In the present analysis, advantages of MLPA technique for detection of exonic rearrangement in the DMD gene have been established. Comprehensive and comparative data from two different methods mPCR and MLPA indicates that the latter offers a considerable superiority over the established mPCR technique. Multiplex PCR is the method of choice for initial screening as it is a sensitive, robust and is cost effective to assess any of the 32 exons deletions. [3],[10] In contrast, to mPCR, MLPA can be used to identify duplications as well as carrier status in females. [7] Of the DMD patients, 60-75% are due to large deletions, 5-10% are due to duplications and 25- 30% are due to point mutations of the gene. [10],[11] Of the 20 DMD patients with uncertain diagnosis of DMD on mPCR screened with MLPA analysis, duplications of exons in different region of DMD gene were detected in four and one showed deletions of exons [Table 1] not belonging to any of the three primer sets included in mPCR method. In the absence of MLPA evaluation, these patients would have remained unidentified without any genotypic confirmation, an essential step for identifying others in the family including female carriers. [12],[13]

With the introduction of the concept of exon skipping, knowing the exact mutation in a patient is necessary for prognostic evaluation. Studying all the 79 exons for any deletions or duplications is useful in predicting disruption of reading frame which in turn facilitates genotype-phenotype correlation. [14],[15] In this study MLPA analysis allowed confirmation of type of disruption of reading frame in eight patients who showed deletions on mPCR. This helped in establishing a genotype-phenotype correlation and predicting progression of the disease. It has been also reported that mutations in proximal part of the gene have higher probability of becoming familial whereas distal deletions are more sporadic. [15] Four patients in this study showed deletions in the proximal part of the DMD gene.

Studies using MLPA technique from other parts of India have shown similar increase in mutation pick up rate. However, these studies have not included the carrier status of females at risk. [16],[17] Conventional methods of female carrier detection on the basis of pedigree, serum CPK levels, and linkage analysis are not of much relevance in management of the disease. Identification of female carriers for deletion/duplication in the DMD gene is essential to prevent birth of affected children. Investigating females at risk where genotype of an affected male relative is known, MLPA analysis can confirm and exclude the carrier status. Although 30% of the DMD mutations are de novo, the risk of recurrence of the disease in families with a single affected male is due to the carrier status of the mother. [18] In our series, 50% of females at risk were seen to be carriers. One of the females i.e., F10 manifesting the disease showed deletion of exon 45. The possible mechanisms for the symptoms in spite of being a heterozygous include: Nonrandom inactivation of X chromosome or translocation, disrupting the DMD gene. [19],[20] In our study in one of the females, MLPA results did not show any deletions or duplications in spite of her having two affected offsprings (a male and a female). In such a case, the possibility of "germline mosaicsm" is implicated where the mother does not have any mutations in the somatic cells. [19],[20] Such cases exhibiting single exon deletions and germline mosaicism are to be verified by DNA sequencing or microarray technique.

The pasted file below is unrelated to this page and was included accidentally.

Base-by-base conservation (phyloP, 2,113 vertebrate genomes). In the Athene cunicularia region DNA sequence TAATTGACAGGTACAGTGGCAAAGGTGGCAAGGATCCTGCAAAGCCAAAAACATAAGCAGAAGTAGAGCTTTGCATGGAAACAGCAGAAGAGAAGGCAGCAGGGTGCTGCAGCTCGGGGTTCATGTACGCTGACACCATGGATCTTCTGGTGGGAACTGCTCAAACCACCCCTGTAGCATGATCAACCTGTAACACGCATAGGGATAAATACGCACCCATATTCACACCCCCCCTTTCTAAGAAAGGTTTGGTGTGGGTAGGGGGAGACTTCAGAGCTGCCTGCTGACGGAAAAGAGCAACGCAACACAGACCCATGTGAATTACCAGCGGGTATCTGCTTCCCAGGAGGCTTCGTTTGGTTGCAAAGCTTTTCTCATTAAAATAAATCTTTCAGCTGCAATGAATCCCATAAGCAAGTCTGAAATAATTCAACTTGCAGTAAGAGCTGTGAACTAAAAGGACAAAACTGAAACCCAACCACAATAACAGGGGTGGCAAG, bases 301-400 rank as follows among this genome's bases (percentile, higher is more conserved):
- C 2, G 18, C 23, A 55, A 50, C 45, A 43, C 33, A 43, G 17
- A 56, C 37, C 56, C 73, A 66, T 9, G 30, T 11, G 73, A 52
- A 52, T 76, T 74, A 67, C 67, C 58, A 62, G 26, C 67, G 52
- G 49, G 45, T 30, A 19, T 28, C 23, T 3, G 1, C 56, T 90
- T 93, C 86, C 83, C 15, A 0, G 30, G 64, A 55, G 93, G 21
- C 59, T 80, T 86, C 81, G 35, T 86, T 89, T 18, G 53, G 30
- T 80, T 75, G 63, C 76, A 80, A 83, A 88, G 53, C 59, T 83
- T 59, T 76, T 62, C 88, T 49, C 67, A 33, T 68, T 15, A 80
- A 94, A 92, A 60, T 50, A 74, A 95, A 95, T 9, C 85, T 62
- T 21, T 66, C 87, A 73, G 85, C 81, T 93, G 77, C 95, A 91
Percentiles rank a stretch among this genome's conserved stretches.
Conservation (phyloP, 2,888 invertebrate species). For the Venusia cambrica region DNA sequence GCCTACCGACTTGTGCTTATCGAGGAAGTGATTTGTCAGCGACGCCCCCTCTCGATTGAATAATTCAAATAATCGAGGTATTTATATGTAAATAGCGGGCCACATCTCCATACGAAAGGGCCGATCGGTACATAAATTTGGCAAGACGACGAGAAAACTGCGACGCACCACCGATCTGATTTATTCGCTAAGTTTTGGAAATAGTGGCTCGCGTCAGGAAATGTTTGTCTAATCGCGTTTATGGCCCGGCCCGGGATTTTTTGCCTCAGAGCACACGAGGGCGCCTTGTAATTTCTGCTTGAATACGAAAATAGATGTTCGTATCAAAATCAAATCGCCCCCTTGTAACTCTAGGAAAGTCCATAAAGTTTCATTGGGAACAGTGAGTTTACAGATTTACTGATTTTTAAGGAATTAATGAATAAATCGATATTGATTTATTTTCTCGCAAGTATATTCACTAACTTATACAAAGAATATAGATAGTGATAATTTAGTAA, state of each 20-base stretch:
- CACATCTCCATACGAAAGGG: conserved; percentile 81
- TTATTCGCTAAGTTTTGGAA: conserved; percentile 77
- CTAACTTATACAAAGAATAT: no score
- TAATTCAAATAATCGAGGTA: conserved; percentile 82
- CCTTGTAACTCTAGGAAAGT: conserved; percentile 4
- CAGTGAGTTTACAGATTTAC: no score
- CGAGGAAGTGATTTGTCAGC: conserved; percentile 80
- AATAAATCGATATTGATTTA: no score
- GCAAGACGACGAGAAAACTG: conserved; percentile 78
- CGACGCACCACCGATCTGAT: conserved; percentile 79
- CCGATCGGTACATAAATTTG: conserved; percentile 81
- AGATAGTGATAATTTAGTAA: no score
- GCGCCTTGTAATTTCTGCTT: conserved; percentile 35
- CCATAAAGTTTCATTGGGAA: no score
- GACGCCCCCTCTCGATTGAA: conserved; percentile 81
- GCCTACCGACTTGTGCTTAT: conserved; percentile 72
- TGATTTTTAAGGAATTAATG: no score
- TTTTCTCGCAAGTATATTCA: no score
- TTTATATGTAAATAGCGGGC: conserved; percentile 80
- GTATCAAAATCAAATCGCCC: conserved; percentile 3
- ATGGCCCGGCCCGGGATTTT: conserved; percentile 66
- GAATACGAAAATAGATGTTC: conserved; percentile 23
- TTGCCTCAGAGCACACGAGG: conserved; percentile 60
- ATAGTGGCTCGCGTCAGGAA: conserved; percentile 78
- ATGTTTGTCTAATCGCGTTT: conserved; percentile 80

One of the limitations of the MLPA technique is occurrence of false positive results due to small mutations or single nucleotide polymorphism sites coinciding with probe binding regions and ligation site. [21] In our study, seven patients did not show mutations by either of the techniques. One of the possible explanations is occurrence of point mutations in the DMD gene which can be identified only by sequencing. But in Indian scenario, the cost of these technologies restrains further analysis, and cannot be adopted in routine diagnostic protocols. Therefore, confirmatory test by mPCR followed by MLPA analysis (if required) are a relatively simple, reproducible and cost-effective methods of improved genetic diagnosis. The application of these two methods is of utmost relevance to establish the definitive diagnosis, to predict prognosis and prevention the disease.

 » Acknowledgment Top

We acknowledge the benevolent donation of instruments for Molecular Diagnosis by Lions Club of Babulnath - District 323A1, and Mr. Cavas Fitter in memory of Dhun Cavas Fitter in memory of Dhun Cavas Fitter. Special thanks are also due to Dr. Sasikumar K Menon, Assistant Director, TDM Labs for providing the infrastructural facilities; and Muscular Dystrophy Society; neurologists and pediatric neurologists of Mumbai.

 » References Top